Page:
Moroccan American Center for Policy, by Robert M. Holley (Washington, DC, July 12, 2012) — Earlier this month, I finally got around to reading the State Department’s latest human rights tome but despite my astonishment I decided to hold off saying anything about until today — World Refugee Day.” While reading, I scratched hard, and in vain, at my ever widening bald spot trying to discover whatever might have happened to the Sahrawi refugees (90,000 of them according to State – though I advise you take that number, or the 150,000 that the Polisario Front often claims, with several healthy tablespoons of Morton’s, or enough of your favorite libation to alter your appreciation for facts).
The report, normally released to Congress in February each year, finally appeared in May, much later than usual – how curious. I fancied perhaps someone at State might have noticed and delayed the report while they too searched the various Maghreb-interested offices at the Department for the vanished refugees. They evidently had no better luck than I. Of course, the first place I looked was in the report on Western Sahara. That’s where one normally finds some fleeting mention of their existence. Not so this year. Nary a word about their existence or whatever human rights one might expect refugees have coming to them. I read it twice just to make sure I hadn’t missed the annual nano-remark they sometimes merit. Nope, not there. Finally, I found them. Buried in the report on Algeria there was indeed a brief mention that they still exist and that neither Algeria nor the “refugee leaders” (why not just say Polisario officials?) will allow the UN High Commission for Refugees to go count them. You know, they’ve been there for 35 years without a head count, so why now? Just keep sending your tax dollars for assistance for 90,000 and let us figure it out, right?
After I breathed a sigh of relief that they had not entirely vanished from the attention of the State Department’s office of Middle Eastern affairs and its Bureau of human rights and democracy stuff, I went back to scratching my, by then, raw and reddening bald spot wondering why the State Department did not see fit to devote even the first word covering the appalling human rights conditions of these refugees – neither in the report on Western Sahara nor in the one on Algeria where they are located. After all, there was extensive coverage of human rights related to Western Sahara, but none of it concerned the refugees, or the behavior of their Polisario jail-keeps. By the way, the 1951 UN Convention on Refugee Rights is widely considered to be the very first human rights treaty ever ushered into international law by that august body. It covers the same kinds of rights issues as later treaties.
There is something dreadfully wrong here. You will have to forgive me for saying that, but I have to tell you the State Department made me do it. I thought someone at the Department had finally awakened from their long slumber this year and rediscovered that refugees have human rights too. In February, the Department’s Humanitarian Information Unit of the Refugee Bureau released a new policy statement claiming that State was making “protracted refugee” situations (i.e. refugee warehousing) a new priority. That announcement was complete with a snazzy new chart that suggested that “protracted” meant anything more than 25,000 refugees who had been stuck in camps for more than five years. I went “whoopee” when I saw it. The several tens of thousands of Sahrawi refugees have been stuck in the world’s most horrific scorching Saharan camps where their long ignored human rights have been abused for better than 35 years. I was just sure they were finally going to get some attention — and from the State Department no less. I had already lost hope that UNHCR would do anything for them. For the first time in over a quarter century the UN High Commissioner paid them a visit a couple of years ago and made some fine promises of better things ahead – and then promptly forgot about them again. Most international human rights NGOs do no better by them. Not since the US Committee for Refugees and Immigrants took Algeria and the Polisario Front to task in 2009 over their ill treatment has any international NGO really made a serious case for paying attention to them.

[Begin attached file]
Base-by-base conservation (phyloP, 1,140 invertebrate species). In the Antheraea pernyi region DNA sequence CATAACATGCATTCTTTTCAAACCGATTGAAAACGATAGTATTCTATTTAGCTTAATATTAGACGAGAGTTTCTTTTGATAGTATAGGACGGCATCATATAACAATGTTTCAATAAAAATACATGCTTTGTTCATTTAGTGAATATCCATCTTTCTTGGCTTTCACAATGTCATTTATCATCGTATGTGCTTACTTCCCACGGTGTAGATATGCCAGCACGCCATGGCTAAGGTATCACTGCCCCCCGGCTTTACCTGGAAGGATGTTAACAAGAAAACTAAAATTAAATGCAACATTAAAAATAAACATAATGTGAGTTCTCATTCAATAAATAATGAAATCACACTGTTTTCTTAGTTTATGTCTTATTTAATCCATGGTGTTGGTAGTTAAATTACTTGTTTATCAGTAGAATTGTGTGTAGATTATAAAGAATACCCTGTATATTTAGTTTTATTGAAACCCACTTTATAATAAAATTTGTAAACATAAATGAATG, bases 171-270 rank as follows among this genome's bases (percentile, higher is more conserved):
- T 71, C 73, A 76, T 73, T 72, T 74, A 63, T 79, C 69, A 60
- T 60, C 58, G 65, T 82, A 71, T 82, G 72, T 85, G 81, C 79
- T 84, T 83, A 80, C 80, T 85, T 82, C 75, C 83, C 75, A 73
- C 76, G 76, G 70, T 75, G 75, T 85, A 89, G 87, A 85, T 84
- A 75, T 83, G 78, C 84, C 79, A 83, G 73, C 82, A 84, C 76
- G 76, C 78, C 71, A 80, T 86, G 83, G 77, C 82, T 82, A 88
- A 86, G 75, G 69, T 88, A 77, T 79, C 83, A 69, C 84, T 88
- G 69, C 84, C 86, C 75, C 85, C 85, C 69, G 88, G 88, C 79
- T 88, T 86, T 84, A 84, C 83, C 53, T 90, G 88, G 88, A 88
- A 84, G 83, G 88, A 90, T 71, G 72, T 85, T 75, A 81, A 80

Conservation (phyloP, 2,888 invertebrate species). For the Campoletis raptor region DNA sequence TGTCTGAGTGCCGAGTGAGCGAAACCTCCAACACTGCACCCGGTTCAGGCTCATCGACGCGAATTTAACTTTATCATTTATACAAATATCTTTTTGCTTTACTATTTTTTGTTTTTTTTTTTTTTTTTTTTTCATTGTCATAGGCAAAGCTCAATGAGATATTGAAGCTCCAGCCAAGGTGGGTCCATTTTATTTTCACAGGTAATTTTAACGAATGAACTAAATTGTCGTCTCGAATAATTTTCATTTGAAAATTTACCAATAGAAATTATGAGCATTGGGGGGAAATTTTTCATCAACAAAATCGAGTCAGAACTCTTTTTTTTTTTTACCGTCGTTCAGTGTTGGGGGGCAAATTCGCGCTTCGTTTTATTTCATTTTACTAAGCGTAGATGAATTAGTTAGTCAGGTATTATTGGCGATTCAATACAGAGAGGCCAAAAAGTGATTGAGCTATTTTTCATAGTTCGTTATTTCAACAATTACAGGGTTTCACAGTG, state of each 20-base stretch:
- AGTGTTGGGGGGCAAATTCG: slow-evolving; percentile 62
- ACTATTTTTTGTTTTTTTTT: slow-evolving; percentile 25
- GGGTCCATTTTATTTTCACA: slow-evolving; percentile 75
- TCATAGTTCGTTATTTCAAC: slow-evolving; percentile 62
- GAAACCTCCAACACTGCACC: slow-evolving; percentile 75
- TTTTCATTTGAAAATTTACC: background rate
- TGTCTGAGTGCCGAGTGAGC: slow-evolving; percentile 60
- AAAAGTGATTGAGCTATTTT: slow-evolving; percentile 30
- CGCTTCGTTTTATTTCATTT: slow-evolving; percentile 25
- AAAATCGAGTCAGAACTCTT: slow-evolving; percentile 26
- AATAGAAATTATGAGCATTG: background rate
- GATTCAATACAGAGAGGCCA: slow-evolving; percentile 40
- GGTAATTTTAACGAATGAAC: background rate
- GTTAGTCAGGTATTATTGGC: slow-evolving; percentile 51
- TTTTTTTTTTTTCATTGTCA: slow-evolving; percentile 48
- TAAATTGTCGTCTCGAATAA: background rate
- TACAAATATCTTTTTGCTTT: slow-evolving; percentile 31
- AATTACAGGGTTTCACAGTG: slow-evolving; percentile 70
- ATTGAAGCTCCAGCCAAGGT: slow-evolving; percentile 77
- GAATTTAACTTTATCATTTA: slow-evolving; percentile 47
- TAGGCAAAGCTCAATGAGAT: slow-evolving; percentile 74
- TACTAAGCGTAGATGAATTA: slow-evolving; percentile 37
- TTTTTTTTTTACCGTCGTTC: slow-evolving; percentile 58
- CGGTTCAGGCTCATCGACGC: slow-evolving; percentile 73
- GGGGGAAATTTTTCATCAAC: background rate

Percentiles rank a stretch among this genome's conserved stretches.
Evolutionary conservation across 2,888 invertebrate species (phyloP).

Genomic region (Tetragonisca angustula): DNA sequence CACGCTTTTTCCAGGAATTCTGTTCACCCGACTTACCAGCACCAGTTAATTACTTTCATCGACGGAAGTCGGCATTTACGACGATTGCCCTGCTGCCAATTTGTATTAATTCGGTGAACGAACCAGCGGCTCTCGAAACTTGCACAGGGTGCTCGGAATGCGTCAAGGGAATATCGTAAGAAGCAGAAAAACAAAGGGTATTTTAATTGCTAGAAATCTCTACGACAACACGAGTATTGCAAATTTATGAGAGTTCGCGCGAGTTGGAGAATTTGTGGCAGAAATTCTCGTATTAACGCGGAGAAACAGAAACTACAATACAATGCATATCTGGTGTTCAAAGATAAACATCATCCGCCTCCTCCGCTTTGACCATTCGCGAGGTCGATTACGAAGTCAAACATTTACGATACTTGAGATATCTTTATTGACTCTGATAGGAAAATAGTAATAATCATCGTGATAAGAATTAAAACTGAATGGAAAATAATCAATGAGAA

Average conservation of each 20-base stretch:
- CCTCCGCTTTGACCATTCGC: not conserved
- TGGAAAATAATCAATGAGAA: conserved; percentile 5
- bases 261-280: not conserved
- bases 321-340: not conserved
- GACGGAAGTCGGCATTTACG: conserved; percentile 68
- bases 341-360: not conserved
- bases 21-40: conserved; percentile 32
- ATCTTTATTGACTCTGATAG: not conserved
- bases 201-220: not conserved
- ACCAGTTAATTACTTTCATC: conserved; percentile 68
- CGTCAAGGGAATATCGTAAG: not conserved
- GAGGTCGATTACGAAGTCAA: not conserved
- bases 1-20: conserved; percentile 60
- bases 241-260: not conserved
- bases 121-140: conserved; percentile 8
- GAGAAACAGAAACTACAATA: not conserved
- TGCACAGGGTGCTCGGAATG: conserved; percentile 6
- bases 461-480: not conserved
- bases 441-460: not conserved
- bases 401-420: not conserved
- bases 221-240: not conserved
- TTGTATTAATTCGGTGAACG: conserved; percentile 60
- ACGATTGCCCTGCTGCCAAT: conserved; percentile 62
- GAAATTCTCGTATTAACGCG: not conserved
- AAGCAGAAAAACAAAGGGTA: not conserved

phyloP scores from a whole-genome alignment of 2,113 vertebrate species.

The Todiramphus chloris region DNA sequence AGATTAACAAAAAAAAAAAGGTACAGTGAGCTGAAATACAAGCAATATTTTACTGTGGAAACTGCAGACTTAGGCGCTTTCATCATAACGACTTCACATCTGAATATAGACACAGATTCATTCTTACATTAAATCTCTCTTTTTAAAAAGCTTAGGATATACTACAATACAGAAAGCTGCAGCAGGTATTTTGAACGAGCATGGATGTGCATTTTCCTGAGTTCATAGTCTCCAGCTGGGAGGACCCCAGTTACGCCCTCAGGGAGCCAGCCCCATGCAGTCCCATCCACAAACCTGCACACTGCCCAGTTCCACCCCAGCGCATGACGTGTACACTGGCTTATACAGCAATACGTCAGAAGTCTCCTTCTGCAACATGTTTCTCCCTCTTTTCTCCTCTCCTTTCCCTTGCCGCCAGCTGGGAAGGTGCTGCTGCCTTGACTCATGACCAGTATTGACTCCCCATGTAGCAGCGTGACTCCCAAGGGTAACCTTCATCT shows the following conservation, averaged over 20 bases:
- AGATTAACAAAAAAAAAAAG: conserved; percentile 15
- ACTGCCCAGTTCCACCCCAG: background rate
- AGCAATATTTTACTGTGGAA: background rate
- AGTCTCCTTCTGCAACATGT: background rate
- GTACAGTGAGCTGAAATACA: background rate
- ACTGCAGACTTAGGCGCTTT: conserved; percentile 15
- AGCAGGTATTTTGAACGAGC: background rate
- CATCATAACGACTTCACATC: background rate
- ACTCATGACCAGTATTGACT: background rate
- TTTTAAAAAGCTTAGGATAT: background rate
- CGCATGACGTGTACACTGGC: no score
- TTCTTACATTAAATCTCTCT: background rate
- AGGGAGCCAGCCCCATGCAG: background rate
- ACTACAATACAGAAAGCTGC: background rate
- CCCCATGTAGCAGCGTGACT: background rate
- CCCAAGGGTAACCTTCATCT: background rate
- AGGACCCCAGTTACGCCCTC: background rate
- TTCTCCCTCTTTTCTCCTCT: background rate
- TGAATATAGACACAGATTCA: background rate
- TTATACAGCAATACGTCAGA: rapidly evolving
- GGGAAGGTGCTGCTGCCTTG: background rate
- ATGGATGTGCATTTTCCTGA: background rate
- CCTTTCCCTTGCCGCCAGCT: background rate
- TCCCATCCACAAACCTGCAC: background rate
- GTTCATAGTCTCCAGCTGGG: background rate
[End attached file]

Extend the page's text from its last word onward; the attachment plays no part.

The truly sad part of all this is that these warehoused refugees are perhaps the only ones in the world for whom an easily available solution is ready to hand. They have a place to go. They have families and a country ready, willing and able to welcome them home in Morocco if/if UNHCR and concerned governments, like maybe the United States (?), would pressure the Polisario Front to allow those who wanted to leave to freely do so. Over the years, roughly 7,000 of the refugees have escaped their Polisario keepers and returned to their families in Morocco. I have talked to hundreds of them. You should hear the stories of their escapes and the risks they had to run – infuriating and heart wrenching.
In the meantime, it would help enormously if the State Department would stop “vanishing” these poor souls and at least attempt to do something to protect their human rights. It seems to be able to muster a substantial energy to investigate and write page after page about other human rights issues in Western Sahara, but not a sentence for this question. How is that possible? Polisario – can you say “free ride” to go along with the perpetual free lunch we keep over-supplying you? – RMH